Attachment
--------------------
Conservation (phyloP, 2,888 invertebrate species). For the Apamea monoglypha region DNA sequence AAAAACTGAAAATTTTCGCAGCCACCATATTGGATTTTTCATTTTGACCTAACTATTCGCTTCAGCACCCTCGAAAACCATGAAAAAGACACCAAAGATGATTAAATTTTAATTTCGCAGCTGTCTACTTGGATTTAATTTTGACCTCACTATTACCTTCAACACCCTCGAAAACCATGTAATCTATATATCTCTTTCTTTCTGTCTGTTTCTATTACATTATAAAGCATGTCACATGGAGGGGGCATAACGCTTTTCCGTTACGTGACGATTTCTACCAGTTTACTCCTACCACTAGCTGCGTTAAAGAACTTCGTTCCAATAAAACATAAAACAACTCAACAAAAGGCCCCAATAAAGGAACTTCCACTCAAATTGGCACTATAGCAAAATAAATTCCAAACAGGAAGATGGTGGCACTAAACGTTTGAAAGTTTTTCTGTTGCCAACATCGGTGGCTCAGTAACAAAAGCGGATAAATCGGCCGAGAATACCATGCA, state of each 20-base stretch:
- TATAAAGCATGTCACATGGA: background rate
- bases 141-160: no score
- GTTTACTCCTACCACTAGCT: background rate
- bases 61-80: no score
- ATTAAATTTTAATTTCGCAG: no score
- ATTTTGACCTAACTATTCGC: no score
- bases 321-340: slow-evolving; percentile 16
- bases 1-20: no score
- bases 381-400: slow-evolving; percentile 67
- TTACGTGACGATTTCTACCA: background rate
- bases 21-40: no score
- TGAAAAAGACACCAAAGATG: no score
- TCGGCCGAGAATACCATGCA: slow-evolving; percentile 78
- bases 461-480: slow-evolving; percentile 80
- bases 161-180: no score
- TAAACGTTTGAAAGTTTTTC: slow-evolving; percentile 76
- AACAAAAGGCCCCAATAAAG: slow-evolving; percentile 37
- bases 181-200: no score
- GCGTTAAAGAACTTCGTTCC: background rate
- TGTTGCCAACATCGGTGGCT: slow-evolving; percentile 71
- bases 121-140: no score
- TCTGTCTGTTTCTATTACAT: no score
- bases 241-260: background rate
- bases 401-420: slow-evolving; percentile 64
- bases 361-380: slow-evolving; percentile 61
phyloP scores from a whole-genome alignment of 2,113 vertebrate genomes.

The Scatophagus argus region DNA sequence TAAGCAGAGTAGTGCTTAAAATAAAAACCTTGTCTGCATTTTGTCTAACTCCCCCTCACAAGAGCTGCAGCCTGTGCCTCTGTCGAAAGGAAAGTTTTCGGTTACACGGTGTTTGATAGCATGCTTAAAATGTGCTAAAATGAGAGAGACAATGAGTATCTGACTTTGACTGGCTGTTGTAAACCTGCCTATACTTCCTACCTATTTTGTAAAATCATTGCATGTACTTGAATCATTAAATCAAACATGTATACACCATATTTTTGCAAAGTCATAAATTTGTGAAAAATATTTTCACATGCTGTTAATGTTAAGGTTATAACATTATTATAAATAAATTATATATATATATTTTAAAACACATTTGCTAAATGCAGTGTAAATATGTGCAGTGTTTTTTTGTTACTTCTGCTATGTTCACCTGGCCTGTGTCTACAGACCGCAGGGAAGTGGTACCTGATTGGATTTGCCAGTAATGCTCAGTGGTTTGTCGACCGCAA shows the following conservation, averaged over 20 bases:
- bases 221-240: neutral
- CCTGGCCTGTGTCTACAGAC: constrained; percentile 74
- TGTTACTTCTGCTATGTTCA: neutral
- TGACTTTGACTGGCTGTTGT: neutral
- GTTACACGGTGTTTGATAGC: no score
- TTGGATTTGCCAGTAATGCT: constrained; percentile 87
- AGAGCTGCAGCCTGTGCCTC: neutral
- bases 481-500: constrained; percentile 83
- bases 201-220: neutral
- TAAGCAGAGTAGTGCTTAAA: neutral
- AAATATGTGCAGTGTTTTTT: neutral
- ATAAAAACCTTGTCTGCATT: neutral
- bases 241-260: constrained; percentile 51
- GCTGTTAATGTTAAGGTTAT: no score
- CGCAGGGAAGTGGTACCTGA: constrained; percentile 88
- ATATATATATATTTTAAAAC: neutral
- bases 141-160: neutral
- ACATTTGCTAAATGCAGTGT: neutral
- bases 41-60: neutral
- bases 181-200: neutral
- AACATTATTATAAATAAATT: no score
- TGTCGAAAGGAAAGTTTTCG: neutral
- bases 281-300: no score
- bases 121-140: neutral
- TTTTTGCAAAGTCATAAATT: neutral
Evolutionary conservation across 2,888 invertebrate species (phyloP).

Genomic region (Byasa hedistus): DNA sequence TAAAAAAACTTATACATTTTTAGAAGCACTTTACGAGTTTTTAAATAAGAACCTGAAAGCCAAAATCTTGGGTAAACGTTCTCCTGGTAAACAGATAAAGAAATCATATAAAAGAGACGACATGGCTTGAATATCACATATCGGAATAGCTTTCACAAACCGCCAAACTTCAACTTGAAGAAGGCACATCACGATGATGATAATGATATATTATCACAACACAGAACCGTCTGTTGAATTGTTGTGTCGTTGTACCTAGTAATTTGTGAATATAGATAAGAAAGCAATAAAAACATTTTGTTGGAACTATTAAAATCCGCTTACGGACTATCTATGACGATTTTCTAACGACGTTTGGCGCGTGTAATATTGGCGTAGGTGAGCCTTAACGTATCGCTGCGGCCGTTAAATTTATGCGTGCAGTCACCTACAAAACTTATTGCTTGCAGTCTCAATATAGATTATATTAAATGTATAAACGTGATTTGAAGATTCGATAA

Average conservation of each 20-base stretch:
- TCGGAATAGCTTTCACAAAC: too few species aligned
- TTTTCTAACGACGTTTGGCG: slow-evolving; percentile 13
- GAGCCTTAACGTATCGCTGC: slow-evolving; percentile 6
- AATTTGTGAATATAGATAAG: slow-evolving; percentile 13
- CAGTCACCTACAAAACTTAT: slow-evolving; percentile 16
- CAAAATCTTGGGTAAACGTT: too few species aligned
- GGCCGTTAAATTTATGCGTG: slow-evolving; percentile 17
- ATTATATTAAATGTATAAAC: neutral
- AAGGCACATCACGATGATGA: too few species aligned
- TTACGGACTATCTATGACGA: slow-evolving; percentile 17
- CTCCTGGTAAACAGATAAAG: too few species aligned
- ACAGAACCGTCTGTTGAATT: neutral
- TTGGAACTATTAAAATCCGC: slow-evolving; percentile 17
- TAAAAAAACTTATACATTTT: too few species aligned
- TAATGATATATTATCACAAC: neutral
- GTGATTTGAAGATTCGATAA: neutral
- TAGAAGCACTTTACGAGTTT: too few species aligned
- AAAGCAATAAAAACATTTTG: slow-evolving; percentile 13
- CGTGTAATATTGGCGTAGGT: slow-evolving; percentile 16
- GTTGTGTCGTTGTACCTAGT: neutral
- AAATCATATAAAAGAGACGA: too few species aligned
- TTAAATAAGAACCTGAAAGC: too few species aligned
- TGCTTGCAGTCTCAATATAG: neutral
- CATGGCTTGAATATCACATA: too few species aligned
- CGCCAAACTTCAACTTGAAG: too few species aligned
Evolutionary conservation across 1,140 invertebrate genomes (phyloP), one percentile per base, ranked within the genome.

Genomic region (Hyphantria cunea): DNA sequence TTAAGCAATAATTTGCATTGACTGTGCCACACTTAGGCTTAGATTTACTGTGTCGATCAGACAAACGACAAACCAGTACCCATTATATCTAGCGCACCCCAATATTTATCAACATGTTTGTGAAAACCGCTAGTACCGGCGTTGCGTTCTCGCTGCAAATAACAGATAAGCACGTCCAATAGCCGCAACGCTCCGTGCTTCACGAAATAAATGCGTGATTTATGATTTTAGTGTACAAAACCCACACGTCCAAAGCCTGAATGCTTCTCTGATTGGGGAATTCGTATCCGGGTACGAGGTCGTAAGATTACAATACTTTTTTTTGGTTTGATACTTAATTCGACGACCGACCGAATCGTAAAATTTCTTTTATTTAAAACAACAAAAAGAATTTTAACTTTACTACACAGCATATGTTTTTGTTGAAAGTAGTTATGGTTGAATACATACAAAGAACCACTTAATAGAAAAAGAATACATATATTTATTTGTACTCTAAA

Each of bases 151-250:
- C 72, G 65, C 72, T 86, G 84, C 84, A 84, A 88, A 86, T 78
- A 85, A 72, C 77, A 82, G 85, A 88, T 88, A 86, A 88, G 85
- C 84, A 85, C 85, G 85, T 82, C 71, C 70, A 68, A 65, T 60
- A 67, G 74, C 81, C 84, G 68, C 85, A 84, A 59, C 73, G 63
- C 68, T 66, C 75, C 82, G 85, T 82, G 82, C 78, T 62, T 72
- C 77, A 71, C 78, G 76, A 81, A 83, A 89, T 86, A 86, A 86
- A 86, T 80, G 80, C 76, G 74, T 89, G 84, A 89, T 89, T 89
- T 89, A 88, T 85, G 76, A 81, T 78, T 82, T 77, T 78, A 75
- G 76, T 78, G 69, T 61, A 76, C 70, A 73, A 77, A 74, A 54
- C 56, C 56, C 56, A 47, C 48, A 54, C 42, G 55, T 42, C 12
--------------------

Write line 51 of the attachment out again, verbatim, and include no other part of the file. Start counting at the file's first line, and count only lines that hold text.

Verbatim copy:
- bases 281-300: no score